Colom­bia, FARC to sign peace deal de­spite Uribe ob­jec­tions

Jamaica Gleaner - - BUSINESS -

COLOM­BIA’S GOV­ERN­MENT and left­ist rebels say they will sign a mod­i­fied peace agree­ment to­day on Thurs­day, de­spite strong re­sis­tance from for­mer Pres­i­dent Al­varo Uribe.

The sign­ing cer­e­mony prom­ises to be a more sub­dued event than the heav­ily sym­bolic one at­tended by sev­eral heads of state in Septem­ber in the colo­nial city of Carta­gena. Re­flect­ing the more som­bre mood in the coun­try af­ter the orig­i­nal deal was nar­rowly re­jected by vot­ers in a ref­er­en­dum, it will be held at the tiny Colon the­atre in down­town Bo­gota.

The de­ci­sion to sign the ac­cord and sub­mit it to Congress for ap­proval was agreed to Tues­day by gov­ern­ment peace ne­go­tia­tors and lead­ers of the Revo­lu­tion­ary Armed Forces of Colom­bia dur­ing a day of closed-door meet­ings at a heav­ily guarded Ro­man Catholic re­treat in Bo­gota.

It fol­lowed a seven-hour meet­ing on Monday night in which gov­ern­ment ne­go­tia­tors tried to per­suade Uribe and other scep­tics to sup­port the ac­cord that would put an end to a half­cen­tury of fight­ing with the FARC

Ever since the orig­i­nal deal’s de­feat at the polls, the FARC and gov­ern­ment ne­go­tia­tors have worked around the clock to in­tro­duce over 50 changes to make it more ac­cept­able to con­ser­va­tive Colom­bians who over­whelm­ingly de­spise the FARC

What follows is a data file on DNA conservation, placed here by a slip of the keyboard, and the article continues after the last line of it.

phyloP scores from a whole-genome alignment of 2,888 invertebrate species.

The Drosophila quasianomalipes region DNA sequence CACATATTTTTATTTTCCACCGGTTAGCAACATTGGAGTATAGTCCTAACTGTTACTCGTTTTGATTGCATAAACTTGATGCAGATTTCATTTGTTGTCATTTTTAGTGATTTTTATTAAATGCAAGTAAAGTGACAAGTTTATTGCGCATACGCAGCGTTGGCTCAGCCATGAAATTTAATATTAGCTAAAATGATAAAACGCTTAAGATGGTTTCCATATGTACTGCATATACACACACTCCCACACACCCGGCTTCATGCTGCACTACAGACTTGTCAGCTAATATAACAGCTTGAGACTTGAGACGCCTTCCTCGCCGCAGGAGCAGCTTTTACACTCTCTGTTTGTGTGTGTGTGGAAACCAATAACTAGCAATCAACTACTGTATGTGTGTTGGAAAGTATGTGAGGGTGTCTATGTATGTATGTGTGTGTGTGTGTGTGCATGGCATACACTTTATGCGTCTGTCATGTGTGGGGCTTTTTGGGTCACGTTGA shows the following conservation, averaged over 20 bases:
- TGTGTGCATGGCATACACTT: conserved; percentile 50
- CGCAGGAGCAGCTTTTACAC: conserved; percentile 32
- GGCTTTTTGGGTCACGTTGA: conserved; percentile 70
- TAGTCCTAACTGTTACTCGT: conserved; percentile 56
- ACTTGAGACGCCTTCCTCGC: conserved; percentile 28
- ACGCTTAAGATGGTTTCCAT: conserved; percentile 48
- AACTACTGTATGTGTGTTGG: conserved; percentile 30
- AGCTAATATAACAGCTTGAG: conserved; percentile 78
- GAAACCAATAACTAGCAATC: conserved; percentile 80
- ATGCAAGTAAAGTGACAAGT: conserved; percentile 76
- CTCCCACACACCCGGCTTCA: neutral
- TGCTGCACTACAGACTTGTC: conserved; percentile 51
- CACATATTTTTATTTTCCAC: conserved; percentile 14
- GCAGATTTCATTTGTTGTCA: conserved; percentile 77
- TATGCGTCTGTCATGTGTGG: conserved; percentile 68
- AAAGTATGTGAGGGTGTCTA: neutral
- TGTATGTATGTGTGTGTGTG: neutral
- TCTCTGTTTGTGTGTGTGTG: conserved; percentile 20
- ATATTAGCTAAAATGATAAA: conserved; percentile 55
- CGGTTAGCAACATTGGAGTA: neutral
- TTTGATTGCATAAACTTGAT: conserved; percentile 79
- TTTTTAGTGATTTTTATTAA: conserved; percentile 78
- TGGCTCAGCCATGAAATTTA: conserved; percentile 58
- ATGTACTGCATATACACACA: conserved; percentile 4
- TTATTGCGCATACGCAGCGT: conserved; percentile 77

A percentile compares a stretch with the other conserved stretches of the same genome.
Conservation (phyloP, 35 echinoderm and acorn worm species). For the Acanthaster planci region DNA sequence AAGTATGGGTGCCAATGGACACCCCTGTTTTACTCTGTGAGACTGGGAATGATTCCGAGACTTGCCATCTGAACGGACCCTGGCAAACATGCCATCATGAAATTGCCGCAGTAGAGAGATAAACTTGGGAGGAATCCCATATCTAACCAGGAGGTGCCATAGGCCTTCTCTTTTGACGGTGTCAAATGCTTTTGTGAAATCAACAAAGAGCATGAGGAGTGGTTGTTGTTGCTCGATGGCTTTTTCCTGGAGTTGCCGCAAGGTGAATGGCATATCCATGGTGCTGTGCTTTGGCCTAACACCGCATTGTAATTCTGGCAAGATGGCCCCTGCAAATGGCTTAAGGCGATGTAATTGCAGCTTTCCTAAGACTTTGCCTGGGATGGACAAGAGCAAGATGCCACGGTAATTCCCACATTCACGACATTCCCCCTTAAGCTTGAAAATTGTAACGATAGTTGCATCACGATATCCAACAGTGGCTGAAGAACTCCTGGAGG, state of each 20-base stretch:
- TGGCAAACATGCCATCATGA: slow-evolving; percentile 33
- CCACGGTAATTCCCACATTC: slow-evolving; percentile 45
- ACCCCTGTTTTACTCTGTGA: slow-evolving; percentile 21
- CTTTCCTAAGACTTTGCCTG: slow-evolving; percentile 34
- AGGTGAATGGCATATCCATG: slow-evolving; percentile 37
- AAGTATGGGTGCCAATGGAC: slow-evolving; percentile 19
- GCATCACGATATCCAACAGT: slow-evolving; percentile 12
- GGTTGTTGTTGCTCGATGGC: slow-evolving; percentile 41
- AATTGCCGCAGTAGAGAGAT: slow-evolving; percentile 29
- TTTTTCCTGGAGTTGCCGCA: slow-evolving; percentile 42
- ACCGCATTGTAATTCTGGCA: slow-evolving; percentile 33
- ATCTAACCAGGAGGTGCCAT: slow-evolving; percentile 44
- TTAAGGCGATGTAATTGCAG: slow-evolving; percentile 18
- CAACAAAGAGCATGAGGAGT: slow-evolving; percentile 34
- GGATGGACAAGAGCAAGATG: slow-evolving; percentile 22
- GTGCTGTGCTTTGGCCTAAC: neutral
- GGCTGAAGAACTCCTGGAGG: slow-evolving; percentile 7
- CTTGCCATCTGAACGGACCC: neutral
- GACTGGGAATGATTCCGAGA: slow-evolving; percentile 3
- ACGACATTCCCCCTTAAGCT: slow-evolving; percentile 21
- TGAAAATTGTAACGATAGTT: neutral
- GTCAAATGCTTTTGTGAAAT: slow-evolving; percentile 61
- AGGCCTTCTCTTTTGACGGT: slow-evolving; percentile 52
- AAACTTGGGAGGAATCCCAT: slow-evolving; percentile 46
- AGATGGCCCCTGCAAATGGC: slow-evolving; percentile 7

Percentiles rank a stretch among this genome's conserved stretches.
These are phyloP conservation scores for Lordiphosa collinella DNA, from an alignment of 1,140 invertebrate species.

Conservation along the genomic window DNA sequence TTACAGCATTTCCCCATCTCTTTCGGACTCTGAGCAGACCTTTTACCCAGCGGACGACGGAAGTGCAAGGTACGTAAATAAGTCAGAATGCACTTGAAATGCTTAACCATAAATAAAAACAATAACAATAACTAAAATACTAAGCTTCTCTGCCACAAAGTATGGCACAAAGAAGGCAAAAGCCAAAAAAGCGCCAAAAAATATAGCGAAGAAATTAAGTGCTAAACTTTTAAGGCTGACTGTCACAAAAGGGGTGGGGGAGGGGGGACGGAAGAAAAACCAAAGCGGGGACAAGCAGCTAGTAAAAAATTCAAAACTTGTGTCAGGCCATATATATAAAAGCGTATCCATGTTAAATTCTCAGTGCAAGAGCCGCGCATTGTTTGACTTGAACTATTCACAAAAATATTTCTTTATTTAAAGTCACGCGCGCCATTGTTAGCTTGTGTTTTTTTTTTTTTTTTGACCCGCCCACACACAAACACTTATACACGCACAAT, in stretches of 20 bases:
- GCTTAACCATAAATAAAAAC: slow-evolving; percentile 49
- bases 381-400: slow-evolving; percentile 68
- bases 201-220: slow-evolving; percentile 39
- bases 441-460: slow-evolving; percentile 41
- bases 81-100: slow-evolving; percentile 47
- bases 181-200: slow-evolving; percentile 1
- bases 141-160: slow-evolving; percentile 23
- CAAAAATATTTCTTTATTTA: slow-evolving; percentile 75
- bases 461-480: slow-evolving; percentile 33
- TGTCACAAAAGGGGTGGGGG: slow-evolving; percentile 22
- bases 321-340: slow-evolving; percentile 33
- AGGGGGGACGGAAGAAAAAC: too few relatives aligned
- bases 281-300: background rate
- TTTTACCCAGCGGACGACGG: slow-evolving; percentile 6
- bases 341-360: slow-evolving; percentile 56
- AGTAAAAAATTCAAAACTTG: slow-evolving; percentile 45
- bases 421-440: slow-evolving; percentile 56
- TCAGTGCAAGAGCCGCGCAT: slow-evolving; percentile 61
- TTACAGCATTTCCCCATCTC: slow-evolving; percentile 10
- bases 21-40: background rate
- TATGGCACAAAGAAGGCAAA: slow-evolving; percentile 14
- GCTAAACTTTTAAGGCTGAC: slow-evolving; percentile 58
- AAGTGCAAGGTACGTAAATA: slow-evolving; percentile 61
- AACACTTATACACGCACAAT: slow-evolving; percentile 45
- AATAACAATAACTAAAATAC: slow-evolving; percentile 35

Uribe, a still-pop­u­lar fig­ure who has led op­po­si­tion to the peace deal, said on Tues­day that the changes are cos­metic and that the ac­cord, if im­ple­mented, rep­re­sents a risk for Colom­bia’s democ­racy be­cause it does not go far enough in pun­ish­ing rebels who com­mit­ted atroc­i­ties.

UN­LIKELY EN­COUNTER

He re­quested a meet­ing with the FARC lead­er­ship to dis­cuss his con­cerns, an en­counter that seemed un­likely.

“Uribe gov­erned badly, cor­rupted and bled Colom­bia dur­ing eight years and never wanted peace. He wanted to de­feat the FARC, but he couldn’t,” FARC com­man­der Pablo Cata­tumbo, one of the rebel com­man­ders in Bo­gota, wrote on his Twit­ter ac­count.

Pres­i­dent Juan Manuel San­tos has made clear that there is no more room for ne­go­ti­a­tion. In a joint gov­ern­ment-FARC state­ment on Tues­day, ne­go­tia­tors said they were still work­ing on the pro­ce­dures that would be used for rat­i­fi­ca­tion in congress, where the gov­ern­ment coali­tion has a solid ma­jor­ity. Uribe had been push­ing for an­other ref­er­en­dum, which he ex­pressed con­fi­dence would again vote down the ac­cord.

The stand-off comes amid con­cerns that a del­i­cate cease­fire could un­ravel un­less im­ple­men­ta­tion be­gins soon. Last week, two sus­pected FARC fight­ers were killed in com­bat with se­cu­rity forces in a con­fus­ing in­ci­dent now be­ing re­viewed by United Na­tions mon­i­tors.

The FARC is also an­gry over the killings of sev­eral land re­form ac­tivists and hu­man rights de­fend­ers, three over the past week­end. San­tos on Tues­day con­vened a meet­ing with top of­fi­cials and the UN hu­man-rights en­voy in Colom­bia to dis­cuss the killings.

The re­cent mur­ders “are pal­pa­ble, dra­matic ev­i­dence of the risks and un­cer­tainty that ex­ist around the im­ple­men­ta­tion of the peace ac­cord”, San­tos said af­ter the meet­ing.

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